Sorry fellas, but if your partner doesn't want your mother in the labor and delivery room, your mother doesn't step foot in the labor and delivery room. Again, a laboring woman gets to be an entirely selfish woman. She's pushing and/or having someone cut out of her body, so whatever she needs to facilitate that, she gets. Having someone in the room that may make
you feel more comfortable, but will annoy her/upset her/anger her/distract her from doing an extremely intense, absolutely amazing thing, is counterproductive. In order to ensure that mom and baby are healthy, mom gets to make all labor and delivery decisions (that are medically safe, of course). Who Visits, When And For How Long, After The Baby Is Born
Take it from me and any woman who has ever had a baby, be it vaginally or via c-section; you're sore. You're so, unbelievably, painfully sore. Not only does your entire body ache, but you're emotionally drained, physically exhausted and mentally taxed in a way you didn't previously believe possible. Having visitors, while sometimes nice and very welcomed, can also be draining and, well, your reservoir is already running on empty. I'm not saying the dad isn't tired too, but he didn't just give birth so, no, he doesn't get to decide who visits and for how long they visit and when they visit. That's up to mom. She has bonding to do, healing to do, adjusting to do and sleeping to do. If she decides she can or wants to fit anything else into that schedule, that's entirely up to her.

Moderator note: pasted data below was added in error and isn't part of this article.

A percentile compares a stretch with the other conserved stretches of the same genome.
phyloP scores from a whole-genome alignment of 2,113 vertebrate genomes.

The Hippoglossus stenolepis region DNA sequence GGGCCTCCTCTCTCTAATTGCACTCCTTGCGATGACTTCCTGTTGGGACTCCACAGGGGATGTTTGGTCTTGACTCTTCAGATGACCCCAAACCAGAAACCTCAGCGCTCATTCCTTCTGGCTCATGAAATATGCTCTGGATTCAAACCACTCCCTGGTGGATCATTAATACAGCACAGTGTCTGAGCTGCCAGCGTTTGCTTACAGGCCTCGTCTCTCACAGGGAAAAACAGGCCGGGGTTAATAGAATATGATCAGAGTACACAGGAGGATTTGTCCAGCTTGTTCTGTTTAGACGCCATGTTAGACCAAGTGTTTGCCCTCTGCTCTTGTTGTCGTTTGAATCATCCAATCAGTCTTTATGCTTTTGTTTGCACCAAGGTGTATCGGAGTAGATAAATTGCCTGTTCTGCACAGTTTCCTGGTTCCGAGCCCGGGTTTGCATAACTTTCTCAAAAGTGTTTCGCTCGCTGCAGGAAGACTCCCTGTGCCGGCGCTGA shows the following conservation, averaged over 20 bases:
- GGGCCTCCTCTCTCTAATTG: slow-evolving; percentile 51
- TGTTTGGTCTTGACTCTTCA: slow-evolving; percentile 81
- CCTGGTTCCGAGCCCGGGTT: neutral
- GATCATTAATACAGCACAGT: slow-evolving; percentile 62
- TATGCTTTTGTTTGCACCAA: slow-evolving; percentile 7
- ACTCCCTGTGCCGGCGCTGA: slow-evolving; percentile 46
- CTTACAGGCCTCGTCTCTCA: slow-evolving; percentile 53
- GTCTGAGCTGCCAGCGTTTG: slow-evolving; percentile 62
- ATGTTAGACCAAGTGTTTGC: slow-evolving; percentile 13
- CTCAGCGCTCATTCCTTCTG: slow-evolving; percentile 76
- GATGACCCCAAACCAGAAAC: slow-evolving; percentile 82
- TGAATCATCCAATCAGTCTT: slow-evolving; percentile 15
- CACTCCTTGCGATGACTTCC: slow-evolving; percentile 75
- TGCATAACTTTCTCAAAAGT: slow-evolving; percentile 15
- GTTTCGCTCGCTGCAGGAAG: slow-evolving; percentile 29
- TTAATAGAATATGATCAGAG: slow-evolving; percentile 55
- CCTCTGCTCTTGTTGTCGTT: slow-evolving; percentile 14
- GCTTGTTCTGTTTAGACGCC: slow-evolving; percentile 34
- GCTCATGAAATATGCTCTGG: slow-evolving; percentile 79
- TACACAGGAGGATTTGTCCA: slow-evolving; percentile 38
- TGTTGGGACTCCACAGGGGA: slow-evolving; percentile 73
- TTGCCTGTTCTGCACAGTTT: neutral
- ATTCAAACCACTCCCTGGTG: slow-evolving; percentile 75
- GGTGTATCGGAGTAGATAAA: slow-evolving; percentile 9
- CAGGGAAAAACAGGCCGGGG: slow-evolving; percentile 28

When And How Postpartum Sex Happens
Like any other time in a woman's life, the only person who gets to decide when she has sex, is her. But especially for a new mom, who has spent her time healing and may feel uncomfortable and is acutely aware that postpartum sex is going to be (probably) painful. She's the only person who gets to decide when she's ready and how she'll be ready. Of course, this only means if dad is into it too, as he shouldn't be forced to have sex if he isn't ready or willing either. Basically, no one is forcing anyone to do something they're not ready, able or willing to do. Consent for everyone!
What To Name The Baby
Ha, just getting, you guys should both decide this. But if you can't and you're totally at an impasse and you need some sort of tie-breaker, well, tie goes to whoever ends up carrying the baby for 9+ months. Them's the breaks, gentlemen.